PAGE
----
Many other victims and witnesses speak of girls being bound at the legs to make the wound heal quicker, and being left for periods of weeks to allow the healing to take place. In her description of her cousin’s ordeal in a piece for The Guardian, Domtila Chesang states:
‘When all my cousin’s genitals were out, there was nothing left but red, bare flesh, I realised something was terribly wrong. My cousin lay naked and screaming on the ground. She was to stay in a secluded place for a month with her legs tied together to help close up the wound, leaving a tiny hole and achieving a new shape altogether’.
These kind of horrific stories are far from uncommon amongst members of practicing communities, and yet FGM remains widely practiced and women continue to leave the UK in order to have their daughters undergo the mutilation.
In the last year it is estimated that three million girls underwent FGM in Africa alone, whilst globally 125 million have undergone the mutilation.
The sheer volume of women still undergoing the procedures despite the well-known and obvious negative implications for the health of women, as well as the increasingly severe legal penalties in many parts of the world, shows that for it to remain so popular there must be extremely ingrained cultural motivations for the continued proliferation of something so brutal and dangerous.
Dangerous Misconceptions and Myths
FGM is carried out in as many as 28 African countries as well as in pockets of the Middle East, Asia, and historically, even Australia. There are frankly hundreds of cited reasons for the practice which vary between countries and communities, but the predominate reason is that of tradition.
In Egypt, 54% of those women who underwent the procedure cited the fact it was the usual practice as the primary reason for undergoing FGM. One of the primary forms of justification is the ‘rite of passage’ tradition, which seeks to claim that for girls in these communities, they must undergo the procedure to become fully-fledged women.
In many communities, women are forbidden from marrying and are openly ostracised if they have not undergone FGM. These practices further feed into the belief of a connection between FGM and sexual virtue within many African and Middle Eastern communities, wherein there is a belief that those who have not undergone some form of cutting are more likely to engage in adulterous or promiscuous behavior.
Numerous first hand accounts describe folklore beliefs such as that if a girl bleeds deeply after having her clitoris cut (an obvious and extremely common occurrence), then she is somehow connected to witchcraft or has had an affair on the previous night. Further to this, there is the belief that difficulty in childbirth following FGM – another common side effect given the tightening effect of the scar tissue, is directly linked to adultery on the part of the woman.
The best way to tackle these misconceptions is through further educating the women (and men) within these communities and illustrating that there is a choice outside of FGM, and that not undergoing the mutilation does not effect or impede the ability to be a woman.
Various other reasons are also cited including cleanliness, a belief that FGM assists in conception or that it promotes chastity.
Shockingly, large numbers of women throughout Africa cite religion as a factor – despite the fact that no Islamic or Judeo-Christian text advocates the practice. FGM pre-dates these religions.
In addition to the cultural and arguably ceremonial or 'spiritual' motivations for perpetrating FGM, it is worth noting that in some cultures there is a social motivation driven by a desire to increase male sexual pleasure, particularly following childbirth. This is the practice of reinfibulation, wherein the vagina is ‘tightened’ following childbirth, and is becoming increasingly prolific in Arabic cultures.
A study from Sudan found that 60 of 100 women surveyed had undergone some form of tightening procedure and that it was generally perceived as being an honourable thing to do. This is a further instance of FGM, though clearly this is one being increasingly encouraged by patriarchal motivations.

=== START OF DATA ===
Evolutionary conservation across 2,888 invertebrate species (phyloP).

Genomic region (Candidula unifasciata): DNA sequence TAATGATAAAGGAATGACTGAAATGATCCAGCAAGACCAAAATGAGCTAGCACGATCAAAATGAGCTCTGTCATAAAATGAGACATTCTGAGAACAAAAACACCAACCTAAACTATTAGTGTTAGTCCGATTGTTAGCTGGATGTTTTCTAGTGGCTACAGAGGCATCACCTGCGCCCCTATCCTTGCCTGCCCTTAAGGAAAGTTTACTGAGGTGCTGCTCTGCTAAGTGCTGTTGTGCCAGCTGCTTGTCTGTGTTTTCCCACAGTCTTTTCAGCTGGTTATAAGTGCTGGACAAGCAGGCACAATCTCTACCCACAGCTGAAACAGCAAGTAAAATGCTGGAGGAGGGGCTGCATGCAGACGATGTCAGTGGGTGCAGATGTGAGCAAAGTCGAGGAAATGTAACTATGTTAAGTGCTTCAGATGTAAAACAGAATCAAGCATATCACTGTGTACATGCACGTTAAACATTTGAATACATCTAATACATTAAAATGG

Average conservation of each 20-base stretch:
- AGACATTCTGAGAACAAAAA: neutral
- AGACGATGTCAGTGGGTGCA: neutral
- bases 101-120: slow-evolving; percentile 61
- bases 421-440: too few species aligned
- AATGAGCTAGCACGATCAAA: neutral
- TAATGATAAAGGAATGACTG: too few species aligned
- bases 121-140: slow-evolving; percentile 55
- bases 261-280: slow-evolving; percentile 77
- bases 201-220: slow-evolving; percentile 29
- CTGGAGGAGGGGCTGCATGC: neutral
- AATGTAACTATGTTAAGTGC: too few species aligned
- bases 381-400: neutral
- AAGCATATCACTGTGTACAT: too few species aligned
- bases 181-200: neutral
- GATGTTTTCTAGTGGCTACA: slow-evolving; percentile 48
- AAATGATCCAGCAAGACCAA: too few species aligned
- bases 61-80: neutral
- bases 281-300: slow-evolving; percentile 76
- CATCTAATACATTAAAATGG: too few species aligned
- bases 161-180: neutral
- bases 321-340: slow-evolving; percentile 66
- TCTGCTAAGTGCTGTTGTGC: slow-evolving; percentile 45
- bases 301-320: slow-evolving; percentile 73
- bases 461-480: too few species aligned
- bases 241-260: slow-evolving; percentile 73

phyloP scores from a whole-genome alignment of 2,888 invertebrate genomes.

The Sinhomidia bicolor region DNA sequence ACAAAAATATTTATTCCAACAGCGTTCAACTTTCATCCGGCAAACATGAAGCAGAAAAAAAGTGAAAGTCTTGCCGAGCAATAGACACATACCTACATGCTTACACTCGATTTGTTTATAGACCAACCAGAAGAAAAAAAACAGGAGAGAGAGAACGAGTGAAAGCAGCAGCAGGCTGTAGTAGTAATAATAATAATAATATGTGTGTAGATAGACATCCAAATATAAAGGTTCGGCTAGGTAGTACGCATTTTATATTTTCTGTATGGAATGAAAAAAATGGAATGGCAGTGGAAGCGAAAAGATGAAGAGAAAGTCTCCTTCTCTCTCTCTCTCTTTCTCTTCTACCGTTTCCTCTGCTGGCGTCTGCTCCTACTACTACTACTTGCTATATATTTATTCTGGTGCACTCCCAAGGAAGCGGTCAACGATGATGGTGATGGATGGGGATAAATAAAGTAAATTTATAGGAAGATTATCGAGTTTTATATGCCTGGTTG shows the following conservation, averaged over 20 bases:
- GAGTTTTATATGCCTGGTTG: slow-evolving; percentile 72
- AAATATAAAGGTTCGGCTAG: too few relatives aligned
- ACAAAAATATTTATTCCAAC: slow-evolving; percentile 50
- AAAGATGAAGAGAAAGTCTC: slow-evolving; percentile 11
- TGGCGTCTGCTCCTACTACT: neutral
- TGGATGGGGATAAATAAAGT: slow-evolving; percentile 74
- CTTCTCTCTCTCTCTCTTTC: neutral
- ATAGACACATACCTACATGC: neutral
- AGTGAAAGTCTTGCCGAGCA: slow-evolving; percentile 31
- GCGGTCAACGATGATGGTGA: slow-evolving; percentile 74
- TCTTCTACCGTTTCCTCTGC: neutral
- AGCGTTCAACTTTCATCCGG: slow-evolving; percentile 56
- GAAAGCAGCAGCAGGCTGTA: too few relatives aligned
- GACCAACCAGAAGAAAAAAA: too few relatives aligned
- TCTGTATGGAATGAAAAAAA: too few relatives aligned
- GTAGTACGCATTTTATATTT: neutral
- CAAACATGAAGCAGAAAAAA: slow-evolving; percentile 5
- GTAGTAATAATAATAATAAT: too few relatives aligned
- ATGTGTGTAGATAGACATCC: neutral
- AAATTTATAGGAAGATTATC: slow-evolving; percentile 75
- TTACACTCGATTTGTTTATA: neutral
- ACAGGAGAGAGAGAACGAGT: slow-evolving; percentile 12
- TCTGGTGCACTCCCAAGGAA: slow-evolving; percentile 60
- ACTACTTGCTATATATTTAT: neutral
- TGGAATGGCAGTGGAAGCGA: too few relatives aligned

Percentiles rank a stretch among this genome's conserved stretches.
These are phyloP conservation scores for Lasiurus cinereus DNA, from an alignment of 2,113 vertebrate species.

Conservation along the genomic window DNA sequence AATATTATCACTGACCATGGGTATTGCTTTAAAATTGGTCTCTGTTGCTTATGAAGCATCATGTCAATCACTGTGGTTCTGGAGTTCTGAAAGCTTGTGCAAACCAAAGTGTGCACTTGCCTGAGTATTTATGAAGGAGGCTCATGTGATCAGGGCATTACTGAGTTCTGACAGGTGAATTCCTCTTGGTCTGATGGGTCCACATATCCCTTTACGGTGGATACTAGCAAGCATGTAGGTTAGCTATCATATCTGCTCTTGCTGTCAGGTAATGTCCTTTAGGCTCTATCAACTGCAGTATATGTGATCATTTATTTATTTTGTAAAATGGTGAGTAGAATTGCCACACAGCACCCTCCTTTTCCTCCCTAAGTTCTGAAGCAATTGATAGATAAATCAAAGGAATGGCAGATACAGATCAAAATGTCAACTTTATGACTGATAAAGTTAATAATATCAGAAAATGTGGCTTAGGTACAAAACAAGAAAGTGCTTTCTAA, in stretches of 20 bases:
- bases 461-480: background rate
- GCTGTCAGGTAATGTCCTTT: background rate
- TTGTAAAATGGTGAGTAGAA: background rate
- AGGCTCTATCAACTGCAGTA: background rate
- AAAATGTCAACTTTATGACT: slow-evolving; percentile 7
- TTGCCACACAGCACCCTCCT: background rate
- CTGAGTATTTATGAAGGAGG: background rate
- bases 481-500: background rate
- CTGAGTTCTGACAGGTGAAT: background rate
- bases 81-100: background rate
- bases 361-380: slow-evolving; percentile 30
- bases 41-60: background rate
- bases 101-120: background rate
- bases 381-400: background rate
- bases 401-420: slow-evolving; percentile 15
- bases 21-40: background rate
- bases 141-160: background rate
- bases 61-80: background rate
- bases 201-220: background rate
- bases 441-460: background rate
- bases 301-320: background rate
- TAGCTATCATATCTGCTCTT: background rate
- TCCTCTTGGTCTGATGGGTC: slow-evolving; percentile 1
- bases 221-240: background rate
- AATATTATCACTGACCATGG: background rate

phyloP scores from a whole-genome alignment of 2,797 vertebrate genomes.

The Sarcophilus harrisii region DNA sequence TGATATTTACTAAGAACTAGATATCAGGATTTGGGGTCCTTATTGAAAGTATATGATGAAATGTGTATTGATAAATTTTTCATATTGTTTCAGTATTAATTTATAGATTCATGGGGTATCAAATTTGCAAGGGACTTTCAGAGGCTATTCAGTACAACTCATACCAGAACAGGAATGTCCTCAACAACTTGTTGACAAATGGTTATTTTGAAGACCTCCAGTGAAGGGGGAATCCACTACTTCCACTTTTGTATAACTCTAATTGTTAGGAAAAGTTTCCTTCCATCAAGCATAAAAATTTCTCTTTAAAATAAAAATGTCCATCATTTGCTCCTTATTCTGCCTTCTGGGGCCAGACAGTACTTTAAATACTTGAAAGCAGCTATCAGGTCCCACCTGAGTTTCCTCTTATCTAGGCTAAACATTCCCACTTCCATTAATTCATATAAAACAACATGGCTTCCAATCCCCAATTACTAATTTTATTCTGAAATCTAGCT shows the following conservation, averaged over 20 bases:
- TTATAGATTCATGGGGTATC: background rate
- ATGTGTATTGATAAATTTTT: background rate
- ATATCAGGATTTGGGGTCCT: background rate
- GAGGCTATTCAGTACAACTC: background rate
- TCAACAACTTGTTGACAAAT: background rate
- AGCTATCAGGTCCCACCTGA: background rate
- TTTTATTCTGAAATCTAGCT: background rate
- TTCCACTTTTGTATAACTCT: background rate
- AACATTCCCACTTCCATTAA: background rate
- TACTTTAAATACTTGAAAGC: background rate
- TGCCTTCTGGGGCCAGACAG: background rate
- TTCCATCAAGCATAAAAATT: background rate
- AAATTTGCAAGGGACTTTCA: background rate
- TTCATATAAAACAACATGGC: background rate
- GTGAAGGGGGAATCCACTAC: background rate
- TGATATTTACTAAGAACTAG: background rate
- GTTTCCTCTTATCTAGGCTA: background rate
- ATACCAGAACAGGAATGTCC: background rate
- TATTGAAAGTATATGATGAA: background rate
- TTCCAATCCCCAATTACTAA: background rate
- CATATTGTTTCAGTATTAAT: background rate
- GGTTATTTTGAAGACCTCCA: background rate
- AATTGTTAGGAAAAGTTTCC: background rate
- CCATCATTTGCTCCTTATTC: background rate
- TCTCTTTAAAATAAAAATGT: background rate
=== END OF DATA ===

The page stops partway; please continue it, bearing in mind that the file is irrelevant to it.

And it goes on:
An additional issue worth considering is the lack of discussion of the procedure within the countries in which it is prevalent.
Within these countries there is a proliferation of male-controlled governments even on a local and cultural level, and this is part of the issue as those with the authority to prevent the cutting procedure taking place generally have very little idea of its implications or even what it is that is actually undertaken.
A lack of strong female opposition to the practice within these countries is preventing the governing male population from acting to prevent it occurring.
This is furthered by the view amongst many members of these groups that women are only valued to the monetary reward from the wedding dowry they receive and the likelihood of finding a husband – and without undergoing these procedures, they cannot become women and thus attain this value.
Thus, one of the most effective methods for tackling the issue within these particular, predominately rural African communities, is to further the empowerment of women and break down barriers preventing discussion of FGM amongst women and amongst those with the legislative power to prevent it.
Within the UK, the most effective means of preventing FGM is increasing public awareness of the practice and the kind of behavior indicative of girls who are about to undergo, or have undergone FGM.
These can include long absences from school, obvious discomfort or in terms of prevention being aware of groups being sent for long trips abroad. Once the general public has increased awareness there is hope that there will be an increase in reports to the police and public authorities and thus a greater number of Protection Orders stopping girls being taken for the purpose of FGM.
Overall, there is clearly some progress being made in the UK as increasingly diverse measures are being brought in to attempt to tackle the issue of FGM. The first prosecution against a doctor on charges of performing FGM took place in January this year, and although the individual involved was cleared, another four cases are under consideration by the Crown Prosecution Service – the organisation tasked with pursuing criminal prosecutions within the UK.
The new measures represent a preventative step which is obviously far preferable to the previously predominately punitive deterrent, as they manage to stop the atrocity before it occurs – yielding new hope for many women that the practice will die out all together.
Female Genital Mutilation Thrives in Secrecy – Part Three: The Business - by Olutosin Oladasu Abedowale
Mutilating Girls and the Black Market. Ending FGM in Kenya - One Step at a Time - by Linnet Griffith-Jones
Kenya: Cutting the Ribbon - Working to End FGM in Tharaka Nithi - by Elder Kinyua, Compassion CBO Coordinator.